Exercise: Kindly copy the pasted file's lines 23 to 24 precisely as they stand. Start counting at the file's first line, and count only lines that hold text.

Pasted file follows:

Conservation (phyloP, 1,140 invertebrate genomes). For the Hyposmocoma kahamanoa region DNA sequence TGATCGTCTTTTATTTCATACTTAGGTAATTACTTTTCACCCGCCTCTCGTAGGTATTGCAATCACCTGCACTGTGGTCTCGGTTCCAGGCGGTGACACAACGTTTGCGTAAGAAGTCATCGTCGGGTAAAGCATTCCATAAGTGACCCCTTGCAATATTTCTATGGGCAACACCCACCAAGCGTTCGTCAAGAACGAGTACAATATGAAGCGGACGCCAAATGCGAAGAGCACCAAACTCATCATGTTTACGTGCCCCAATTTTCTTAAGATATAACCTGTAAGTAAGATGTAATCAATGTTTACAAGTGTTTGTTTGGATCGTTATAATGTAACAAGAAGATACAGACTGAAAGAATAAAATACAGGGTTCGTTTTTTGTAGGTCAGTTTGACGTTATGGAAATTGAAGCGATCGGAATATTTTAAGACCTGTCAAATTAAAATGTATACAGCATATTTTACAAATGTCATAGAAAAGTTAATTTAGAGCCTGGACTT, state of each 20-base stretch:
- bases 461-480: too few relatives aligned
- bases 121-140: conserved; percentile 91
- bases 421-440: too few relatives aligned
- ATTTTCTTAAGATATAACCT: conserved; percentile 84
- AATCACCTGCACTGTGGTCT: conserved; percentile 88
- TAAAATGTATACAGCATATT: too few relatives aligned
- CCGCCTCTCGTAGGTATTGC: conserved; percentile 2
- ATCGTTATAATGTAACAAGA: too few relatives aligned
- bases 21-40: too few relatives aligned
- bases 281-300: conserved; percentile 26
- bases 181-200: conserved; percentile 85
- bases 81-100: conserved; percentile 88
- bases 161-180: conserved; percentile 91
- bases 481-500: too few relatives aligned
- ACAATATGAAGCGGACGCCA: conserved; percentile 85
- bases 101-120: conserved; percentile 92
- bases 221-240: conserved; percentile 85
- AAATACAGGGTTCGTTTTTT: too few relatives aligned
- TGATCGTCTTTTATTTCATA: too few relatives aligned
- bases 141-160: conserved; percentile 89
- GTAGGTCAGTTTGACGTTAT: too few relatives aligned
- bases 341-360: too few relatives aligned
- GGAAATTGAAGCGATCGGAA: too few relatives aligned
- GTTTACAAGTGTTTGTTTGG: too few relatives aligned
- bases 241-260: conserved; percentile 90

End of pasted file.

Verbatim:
- bases 341-360: too few relatives aligned
- GGAAATTGAAGCGATCGGAA: too few relatives aligned